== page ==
Globe reporter lectures on Islam

Leslie Combs

Anthony Shadid knows firsthand just how intense and vulnerable the situation is in the Middle East today. Last March, despite being clearly marked as a journalist from all sides, the Israeli Army stationed in Ramallah shot him in the back.

“[Being shot] is the biggest fear of any journalist,” Shadid, the Boston Globe’s foreign affairs correspondent in Washington, said. “You are not off limits. There is no place more dangerous than dealing with Israel’s Army, and it is not worth it in my eyes.”

Although Shadid has not returned to Israel since his shooting, he still travels throughout the Middle East as a journalist. Just days before addressing University students and faculty on Monday, he had returned from a month-long stay in Middle East hotbed Iraq.

Shadid began his presentation “Islam’s New Politics: Dissent, Democracy and a Changing World” with his own interpretation and observations of what direction Islam is taking post-Sept. 11. Referring often to passages in his book on the area, “Legacy of the Prophet,” Shadid explained how dissension among different Islamic groups has grown, alongside the growth of exterior dissent towards the Islamic people. Shadid observed that prior to Sept. 11, the West was helping the Islam nations to establish democratic institution, but in the past year has revoked such pressure.

“Where the West once pushed for democracy, since Sept. 11 it now has its own agenda,” Shadid explained. “A region without democracy serves the interest of the West now.”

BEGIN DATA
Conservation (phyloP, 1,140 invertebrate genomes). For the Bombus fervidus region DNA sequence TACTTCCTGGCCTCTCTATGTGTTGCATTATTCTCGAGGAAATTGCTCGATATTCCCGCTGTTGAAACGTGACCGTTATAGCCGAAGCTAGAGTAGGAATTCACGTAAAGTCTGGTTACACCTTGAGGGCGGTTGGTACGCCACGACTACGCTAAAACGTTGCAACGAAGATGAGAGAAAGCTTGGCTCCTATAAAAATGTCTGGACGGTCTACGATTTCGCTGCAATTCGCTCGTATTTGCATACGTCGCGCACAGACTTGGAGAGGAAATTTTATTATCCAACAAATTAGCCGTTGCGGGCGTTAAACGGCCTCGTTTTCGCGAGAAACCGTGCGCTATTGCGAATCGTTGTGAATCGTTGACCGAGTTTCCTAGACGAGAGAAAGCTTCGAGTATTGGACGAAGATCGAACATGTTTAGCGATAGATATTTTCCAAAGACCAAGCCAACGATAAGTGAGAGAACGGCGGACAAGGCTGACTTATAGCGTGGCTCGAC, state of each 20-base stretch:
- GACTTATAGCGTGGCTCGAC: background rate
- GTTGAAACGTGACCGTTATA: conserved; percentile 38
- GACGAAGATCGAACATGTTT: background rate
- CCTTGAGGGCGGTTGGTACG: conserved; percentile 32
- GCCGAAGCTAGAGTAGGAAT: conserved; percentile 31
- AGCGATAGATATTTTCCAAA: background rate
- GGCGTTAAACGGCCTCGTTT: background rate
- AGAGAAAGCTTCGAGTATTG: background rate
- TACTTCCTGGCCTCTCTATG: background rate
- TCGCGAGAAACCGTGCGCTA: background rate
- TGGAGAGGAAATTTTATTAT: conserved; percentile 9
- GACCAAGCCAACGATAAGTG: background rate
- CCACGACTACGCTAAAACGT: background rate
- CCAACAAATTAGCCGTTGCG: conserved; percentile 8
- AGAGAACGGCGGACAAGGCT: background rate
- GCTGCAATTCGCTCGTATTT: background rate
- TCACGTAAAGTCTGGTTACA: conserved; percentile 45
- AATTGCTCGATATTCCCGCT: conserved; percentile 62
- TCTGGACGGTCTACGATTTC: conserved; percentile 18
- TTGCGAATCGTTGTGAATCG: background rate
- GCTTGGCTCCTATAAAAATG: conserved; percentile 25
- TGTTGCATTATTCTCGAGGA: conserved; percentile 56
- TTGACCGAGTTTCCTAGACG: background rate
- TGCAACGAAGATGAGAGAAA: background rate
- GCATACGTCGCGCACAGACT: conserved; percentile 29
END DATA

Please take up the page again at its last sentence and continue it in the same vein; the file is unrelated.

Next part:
For the Islamic people, this means that all efforts to become democratic must come from grassroots organizations.

These many groups are not cohesive and have different reasons for wanting to become a democratic nation. Shadid highlighted the violent radical groups rooted in both Islam and Judaism, which according to him pose the most resistance to the process of democratization.

Following his dissertation, Shadid opened the floor for questions and answered candidly about his own unique and varied experiences as a journalist in the Middle East. The questions began to gravitate toward the current headlines and the topic of Iraq. Having just returned from the area, Shadid was able to provide an inside look into the current troubles plaguing Saddam Hussein’s regime, most specifically Hussein’s plans to empty entire prisons, retaining only specific prisoners, including Americans and British. The liberation soon turned into an emptying of entire prisons after civilians overran the guards.

“The prison release itself was dramatic and sweeping,” Shadid explained. “It was the most dramatic moment I have ever covered in the Middle East. The guards didn’t dare mess with them [civilian family members] because they knew they would have been overwhelmed. [The prisons] was a house of horrors; no question were the missing executed.”

Shadid described the anguish and emotion he saw on the faces of the women, who while exalting Hussein in front of the Information Embassy in Baghdad, were protesting the likely execution of their sons ordered by the same man. Shadid’s story showed the audience how intertwined and confusing the politics of the region are.

Discussing the event, John Huxford, first year communication professor, said, “Anthony Shadid has a formidable reputation as a foreign correspondent and is an expert on the Middle East. His talk showed the sort of objectivity that you would expect from a journalist at the top of his profession.”

He continued, “You came away seeing the current crisis there in a whole new light.”